Thursday, June 23, 2011

Rhode Island takes steps to block Massachusetts Indian gaming

The Chafee Administration in Rhode Island knows what's coming and they are laying the groundwork to protect existing gaming interest in the region.  The Rhode Island Governor is commissioning a study on the regional impact of expanded gaming, i.e., Massachusetts, on the Rhode Island economy.  The study proposal says the results “will demonstrate the economic impact on [Twin River and Newport Grand] from the establishment of an IGRA casino within a 50 mile radius of Twin River.”

This study proposal request specifically asks for respondents to address “Indian Gaming Regulatory Act (IGRA) Casino Study" which currently prevents tribes like Rhode Island's Narragansett and the Massachusetts Wampanoag from engaging in Indian gaming.   Why should Massachusetts take note of this Rhode Island economic impact study?  Because, among many other requirements, before any Indian gaming operation can meet required approvals by the U.S. Department of the Interior, local economic impact evaluations must be considered.  Any negative impact the creation of an Indian casino may have on existing jobs can be used as a reason to deny approval for an individual project.  What economic effect on the existing Rhode Island casinos do we think a Massachusetts Indian gaming operation will have?

Hint: It won’t be positive.

Of course Rhode Island gaming will be influenced by any Massachusetts casino; however, they can only seek to block such efforts if Massachusetts includes Indian gaming in its legislation.  In fact, should there be a special interest carve out for Indian gaming in Massachusetts, neighboring states could move to block and delay all gaming in Massachusetts from moving forward.  The odds of that happening are much better than you’ll get playing the slots at Foxwoods.

Rhode Island clearly knew about the challenges, potential delays and additional federal legal burdens associated with including Indian gaming when they legalized state gambling.  Governor Chafee continues to move more cautiously in Rhode Island on the issue of Indian gaming - an approach which Massachusetts legislators should pay heed.  (Of course, Governor Chafee didn’t get as many campaign contributions from Indian gaming interests as have the elected state leadership in Massachusetts.)  Rhode Island approved general casino gaming first, and is now exploring ways to integrate the Narragansett tribe while legislation allowing such activity moves its way through the U.S. Congress.  This is why Rhode Island has operating casinos today and not just court cases.

This pending federal legislation, known as the "Carcieri Fix," addresses the Supreme Court's findings in Carcier v. Salazar that tribes like the Wampanoag and Narragansett cannot be allowed Indian gaming rights by the Department of the Interior under current law.  As such, legislation changing the existing Indian Gaming Regulatory Act (IGRA) would be required to pass before any tribe not recognized prior to 1934 (the Wampanoag's were recognized in 1987) can be allowed to take lands into trust for the purposes of casino gaming operations; however, this Carcieri Fix legislation faces strong opposition from elected officials with existing recognized tribes and states, like Rhode Island, Connecticut and New York, which have existing gaming which would suffer from Massachusetts Indian gaming competition.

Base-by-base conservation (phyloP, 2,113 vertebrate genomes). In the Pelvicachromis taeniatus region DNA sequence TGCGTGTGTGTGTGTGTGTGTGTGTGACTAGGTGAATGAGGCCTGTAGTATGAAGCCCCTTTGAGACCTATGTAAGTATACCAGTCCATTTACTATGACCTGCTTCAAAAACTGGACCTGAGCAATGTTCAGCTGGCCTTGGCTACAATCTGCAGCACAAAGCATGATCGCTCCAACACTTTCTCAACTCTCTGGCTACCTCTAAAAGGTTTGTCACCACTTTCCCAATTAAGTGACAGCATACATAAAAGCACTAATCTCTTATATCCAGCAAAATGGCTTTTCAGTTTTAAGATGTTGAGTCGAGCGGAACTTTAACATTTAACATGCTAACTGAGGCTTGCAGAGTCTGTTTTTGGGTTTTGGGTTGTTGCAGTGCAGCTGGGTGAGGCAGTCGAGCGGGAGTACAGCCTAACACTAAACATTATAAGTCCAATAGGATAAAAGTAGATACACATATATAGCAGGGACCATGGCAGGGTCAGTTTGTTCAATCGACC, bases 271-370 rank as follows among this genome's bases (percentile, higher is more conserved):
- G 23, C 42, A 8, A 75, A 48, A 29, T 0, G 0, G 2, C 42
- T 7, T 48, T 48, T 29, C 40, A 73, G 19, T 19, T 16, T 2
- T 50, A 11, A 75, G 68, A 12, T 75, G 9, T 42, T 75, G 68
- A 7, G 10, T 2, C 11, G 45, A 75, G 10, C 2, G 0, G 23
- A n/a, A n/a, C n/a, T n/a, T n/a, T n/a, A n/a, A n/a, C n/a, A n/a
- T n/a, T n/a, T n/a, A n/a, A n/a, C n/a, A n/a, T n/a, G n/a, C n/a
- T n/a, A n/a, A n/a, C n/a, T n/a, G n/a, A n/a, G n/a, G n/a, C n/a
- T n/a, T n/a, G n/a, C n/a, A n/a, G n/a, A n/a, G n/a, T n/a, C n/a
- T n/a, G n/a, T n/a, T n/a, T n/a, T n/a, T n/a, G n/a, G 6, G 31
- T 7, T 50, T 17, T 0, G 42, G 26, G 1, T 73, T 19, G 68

Other elected officials oppose bringing new "tribes" (like the Wampanoag which appear to have been "re-organized" by genetic ancestors after essentially going out of existence as organized tribes largely for the purposes of entering the lucrative casino gaming business) based on the requirement that such Indian gaming operations require taking of land outside their reservations into federal trust status, which would exempt the property from most state and local taxes and laws.  For these politicians, local issues associated with new “reservations” where local law enforcement has no authority coupled with taking lucrative tax income off the table negates the benefit of supporting such Indian gaming deals.

Against this backdrop, the Chafee administration is seeking, from its consultant, “an estimate of the present and future value to a tribe of an IGRA casino within 50 miles of Twin River, assuming passage of the “Carcieri fix” at the federal level.”  Conveniently, all the current proposed Wampanoag sites (Raynham and Middleborough) are less than 50 miles away from the Twin Rivers operation.  Rhode Island's 50 mile impact study would hit any proposed Indian gaming operation in the Southeast quadrant of Massachusetts - just draw a line from Springfield to Lynn to figure out the area they will cover seeking to block a new Indian casino.  Don't be surprised to see Connecticut and New York follow suit covering land for any currently conceived Indian gaming operation in Massachusetts

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